Si can be added to a substrate in several forms, and can be obtained from many sources. (Sun Gro previously held the patent on substrate incorporation of Si, in any form.) In our initial trials, several Si sources and rates were evaluated. Based on concentrations of Si in media and leaf tissue, and overall plant performance, we zeroed in on an optimal Si source and rate.

Sun Gro’s Silicon Trials

At that point, it was time for a trial blast! We tested Si in fourteen commercially important spring annuals grown in peat- and bark-based mixes. Seed germination trials with vegetables, annuals, and ornamental grasses were also conducted. Positive results from these proof-of-concept tests lead to the creation of Si-containing RESiLIENCE™ mixes!  RESILIENCE™ is Sun Gro’s brand name for growing mixes enriched
with silicon.

Gerbera jamesonii Jaguar ™ Rose Dark Center grown in Sunshine LC-15 (6 weeks after transplant)
Figure 3: Gerbera jamesonii Jaguar ™ Rose Dark Center grown in Sunshine LC-15 (6 weeks after transplant).

In the next set of trials, summer annuals, perennials, vegetables (direct-sown in jumbo 6-packs), and poinsettias were grown in RESiLIENCE™ mixes that were made on the line at Sun Gro’s manufacturing facility in Anderson, SC. Testing also included plug-production trials with seeds and cuttings in Resilience™ germination/propagation mixes.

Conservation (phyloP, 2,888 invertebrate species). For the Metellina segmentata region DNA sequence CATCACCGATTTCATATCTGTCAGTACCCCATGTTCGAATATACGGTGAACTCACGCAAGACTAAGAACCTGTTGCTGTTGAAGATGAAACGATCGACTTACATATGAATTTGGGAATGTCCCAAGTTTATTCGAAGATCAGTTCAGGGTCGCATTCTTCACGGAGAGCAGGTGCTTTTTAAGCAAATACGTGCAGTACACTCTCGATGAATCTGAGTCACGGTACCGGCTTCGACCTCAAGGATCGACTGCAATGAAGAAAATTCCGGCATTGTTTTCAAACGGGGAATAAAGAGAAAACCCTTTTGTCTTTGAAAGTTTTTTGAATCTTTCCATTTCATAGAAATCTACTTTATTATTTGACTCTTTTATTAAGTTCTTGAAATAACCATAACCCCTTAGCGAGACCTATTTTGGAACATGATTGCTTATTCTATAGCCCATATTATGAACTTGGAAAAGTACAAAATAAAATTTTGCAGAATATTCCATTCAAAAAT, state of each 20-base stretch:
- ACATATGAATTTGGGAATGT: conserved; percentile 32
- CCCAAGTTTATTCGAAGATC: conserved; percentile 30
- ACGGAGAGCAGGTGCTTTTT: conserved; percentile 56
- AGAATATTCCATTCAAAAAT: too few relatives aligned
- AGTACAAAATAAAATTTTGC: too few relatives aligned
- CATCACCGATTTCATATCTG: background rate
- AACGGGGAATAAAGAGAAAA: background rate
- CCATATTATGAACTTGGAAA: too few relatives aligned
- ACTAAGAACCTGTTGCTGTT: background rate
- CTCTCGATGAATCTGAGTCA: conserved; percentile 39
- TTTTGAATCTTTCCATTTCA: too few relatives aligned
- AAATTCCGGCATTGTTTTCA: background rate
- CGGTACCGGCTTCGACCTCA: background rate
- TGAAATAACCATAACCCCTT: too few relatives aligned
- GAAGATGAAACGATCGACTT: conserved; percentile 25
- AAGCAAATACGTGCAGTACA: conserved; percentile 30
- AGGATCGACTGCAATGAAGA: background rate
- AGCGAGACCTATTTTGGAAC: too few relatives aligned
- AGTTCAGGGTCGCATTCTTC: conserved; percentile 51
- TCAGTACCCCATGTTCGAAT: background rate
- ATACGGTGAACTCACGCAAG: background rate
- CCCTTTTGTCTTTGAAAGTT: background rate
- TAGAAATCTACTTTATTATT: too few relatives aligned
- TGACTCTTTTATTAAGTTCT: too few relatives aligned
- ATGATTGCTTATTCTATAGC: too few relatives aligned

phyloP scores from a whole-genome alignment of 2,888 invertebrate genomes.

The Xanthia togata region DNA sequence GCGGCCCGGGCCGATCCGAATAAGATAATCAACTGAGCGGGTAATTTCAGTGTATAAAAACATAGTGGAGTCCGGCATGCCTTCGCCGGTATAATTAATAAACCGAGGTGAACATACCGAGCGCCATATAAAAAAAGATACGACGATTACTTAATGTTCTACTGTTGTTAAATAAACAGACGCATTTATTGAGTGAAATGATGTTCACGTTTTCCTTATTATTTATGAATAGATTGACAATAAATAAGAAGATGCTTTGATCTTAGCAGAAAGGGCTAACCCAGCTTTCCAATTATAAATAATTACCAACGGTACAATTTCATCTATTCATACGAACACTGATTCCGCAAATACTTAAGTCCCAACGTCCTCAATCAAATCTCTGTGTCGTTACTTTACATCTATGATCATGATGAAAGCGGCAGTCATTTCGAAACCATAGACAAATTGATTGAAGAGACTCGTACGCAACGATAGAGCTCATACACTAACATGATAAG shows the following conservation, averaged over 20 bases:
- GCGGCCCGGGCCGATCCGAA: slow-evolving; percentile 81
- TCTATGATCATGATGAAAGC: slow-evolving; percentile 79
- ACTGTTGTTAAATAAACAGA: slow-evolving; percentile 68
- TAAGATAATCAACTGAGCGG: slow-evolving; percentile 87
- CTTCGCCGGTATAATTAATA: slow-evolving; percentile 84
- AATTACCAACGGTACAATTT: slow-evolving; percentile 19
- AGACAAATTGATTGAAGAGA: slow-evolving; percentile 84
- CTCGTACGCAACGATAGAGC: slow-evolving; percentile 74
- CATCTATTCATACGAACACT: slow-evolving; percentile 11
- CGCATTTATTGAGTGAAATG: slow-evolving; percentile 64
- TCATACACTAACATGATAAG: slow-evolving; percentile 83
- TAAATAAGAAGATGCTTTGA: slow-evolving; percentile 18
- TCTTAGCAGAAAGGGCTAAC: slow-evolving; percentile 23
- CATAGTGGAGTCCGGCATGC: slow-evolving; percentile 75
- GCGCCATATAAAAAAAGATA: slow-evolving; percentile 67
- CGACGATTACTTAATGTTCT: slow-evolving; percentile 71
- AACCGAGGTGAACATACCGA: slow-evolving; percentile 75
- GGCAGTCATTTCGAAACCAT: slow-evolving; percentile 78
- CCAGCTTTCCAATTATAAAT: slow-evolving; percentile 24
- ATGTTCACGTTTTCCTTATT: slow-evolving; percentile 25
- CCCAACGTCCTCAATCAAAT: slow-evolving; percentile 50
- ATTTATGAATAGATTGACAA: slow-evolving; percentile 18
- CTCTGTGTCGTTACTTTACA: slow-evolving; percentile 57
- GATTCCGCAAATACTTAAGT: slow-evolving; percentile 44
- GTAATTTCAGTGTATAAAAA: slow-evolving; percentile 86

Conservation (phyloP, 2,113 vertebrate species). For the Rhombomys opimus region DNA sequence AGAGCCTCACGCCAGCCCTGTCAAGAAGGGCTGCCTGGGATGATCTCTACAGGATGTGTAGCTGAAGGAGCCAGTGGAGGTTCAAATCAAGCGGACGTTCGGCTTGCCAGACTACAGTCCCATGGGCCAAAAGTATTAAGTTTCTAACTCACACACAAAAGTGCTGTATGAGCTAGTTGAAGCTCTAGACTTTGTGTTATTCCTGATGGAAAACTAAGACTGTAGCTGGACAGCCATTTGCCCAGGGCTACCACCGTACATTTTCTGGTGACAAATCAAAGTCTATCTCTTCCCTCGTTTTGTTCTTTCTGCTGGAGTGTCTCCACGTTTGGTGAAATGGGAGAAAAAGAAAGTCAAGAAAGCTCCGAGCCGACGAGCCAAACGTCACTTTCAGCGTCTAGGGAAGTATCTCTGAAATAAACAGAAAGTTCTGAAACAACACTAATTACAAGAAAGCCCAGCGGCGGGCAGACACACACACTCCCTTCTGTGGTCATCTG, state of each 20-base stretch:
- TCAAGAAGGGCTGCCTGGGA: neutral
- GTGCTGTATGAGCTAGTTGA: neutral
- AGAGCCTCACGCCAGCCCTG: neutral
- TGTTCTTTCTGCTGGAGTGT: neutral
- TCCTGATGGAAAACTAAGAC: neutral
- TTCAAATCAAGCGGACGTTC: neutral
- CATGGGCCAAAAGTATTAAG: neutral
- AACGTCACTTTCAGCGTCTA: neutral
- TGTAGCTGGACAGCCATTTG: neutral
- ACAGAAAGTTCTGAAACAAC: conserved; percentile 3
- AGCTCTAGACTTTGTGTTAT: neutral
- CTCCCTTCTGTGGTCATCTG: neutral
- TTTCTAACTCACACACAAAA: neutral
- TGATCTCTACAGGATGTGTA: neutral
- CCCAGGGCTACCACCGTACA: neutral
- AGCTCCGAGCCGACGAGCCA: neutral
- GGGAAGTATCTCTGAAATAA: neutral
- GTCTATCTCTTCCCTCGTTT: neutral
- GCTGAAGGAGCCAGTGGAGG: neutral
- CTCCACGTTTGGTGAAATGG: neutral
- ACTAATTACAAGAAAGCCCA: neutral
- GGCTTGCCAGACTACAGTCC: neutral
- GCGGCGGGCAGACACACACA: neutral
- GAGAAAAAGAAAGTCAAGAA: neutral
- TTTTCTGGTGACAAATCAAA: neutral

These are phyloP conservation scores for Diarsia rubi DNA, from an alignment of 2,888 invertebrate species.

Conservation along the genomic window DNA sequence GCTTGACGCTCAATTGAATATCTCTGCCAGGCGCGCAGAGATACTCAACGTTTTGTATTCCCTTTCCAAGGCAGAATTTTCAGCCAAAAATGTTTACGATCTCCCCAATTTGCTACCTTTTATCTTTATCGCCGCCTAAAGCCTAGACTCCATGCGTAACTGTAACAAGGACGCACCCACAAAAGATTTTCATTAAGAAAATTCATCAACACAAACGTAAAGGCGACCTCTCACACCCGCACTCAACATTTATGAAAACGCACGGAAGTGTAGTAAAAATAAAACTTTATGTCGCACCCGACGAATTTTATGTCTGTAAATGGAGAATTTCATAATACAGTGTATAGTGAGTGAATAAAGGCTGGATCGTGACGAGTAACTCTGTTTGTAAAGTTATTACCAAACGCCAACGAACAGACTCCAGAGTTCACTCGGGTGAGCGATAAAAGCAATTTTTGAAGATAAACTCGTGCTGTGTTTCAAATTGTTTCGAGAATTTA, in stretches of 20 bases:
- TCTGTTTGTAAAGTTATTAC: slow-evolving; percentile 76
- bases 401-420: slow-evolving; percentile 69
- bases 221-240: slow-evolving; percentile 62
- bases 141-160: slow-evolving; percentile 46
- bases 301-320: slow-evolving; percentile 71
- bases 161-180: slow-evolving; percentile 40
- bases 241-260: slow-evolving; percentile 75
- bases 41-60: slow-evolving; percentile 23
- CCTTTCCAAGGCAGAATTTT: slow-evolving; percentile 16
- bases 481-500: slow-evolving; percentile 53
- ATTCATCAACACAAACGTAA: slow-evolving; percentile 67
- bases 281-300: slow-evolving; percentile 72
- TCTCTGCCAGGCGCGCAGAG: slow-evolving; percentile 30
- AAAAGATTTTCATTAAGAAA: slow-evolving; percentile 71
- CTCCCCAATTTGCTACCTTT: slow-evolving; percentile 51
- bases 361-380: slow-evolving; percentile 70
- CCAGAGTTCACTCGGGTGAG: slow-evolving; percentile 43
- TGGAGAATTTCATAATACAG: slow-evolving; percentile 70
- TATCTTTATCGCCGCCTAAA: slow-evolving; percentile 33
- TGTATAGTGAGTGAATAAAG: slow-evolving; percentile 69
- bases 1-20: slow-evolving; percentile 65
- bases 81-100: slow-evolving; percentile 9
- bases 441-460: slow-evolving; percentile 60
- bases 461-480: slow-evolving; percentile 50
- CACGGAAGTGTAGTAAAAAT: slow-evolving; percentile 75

Although growth responses to Si varied among plant species and even cultivars, there were some general trends that were prevalent in most plants. Annuals and vegetables that exhibited positive growth responses in RESiLIENCE™ mixes were compiled. Compared with our standard mixes, and based on a root rating scale, the RESiLIENCE™ grown plant roots were visible in up to 40% more of the substrate. Better rooting enhances nutrient uptake and provides greater support for the shoots (Figure 1). Plants grown in RESiLIENCE™ took up to 77% more hours to wilt after water was withheld (Figure 2). This translates into increased shelf-life in retail settings. RESiLIENCE™ mixes promoted thicker stems and earlier flowering: up to 12% increase in stem diameter, and up to 13% earlier flowering (Figures 3 and 4). In finished production, earlier flower development equals fewer days to market. In addition to these typical responses, RESiLIENCE™-grown poinsettias and snapdragons also had stronger and thicker branches and were more compact with denser foliage than those grown in the standard mixes (Figures 5 and 6).

Pepper (Capsicum annuum ‘Bobcat’) grown as a” vegetable start” in jumbo 6-packs with Fafard 3B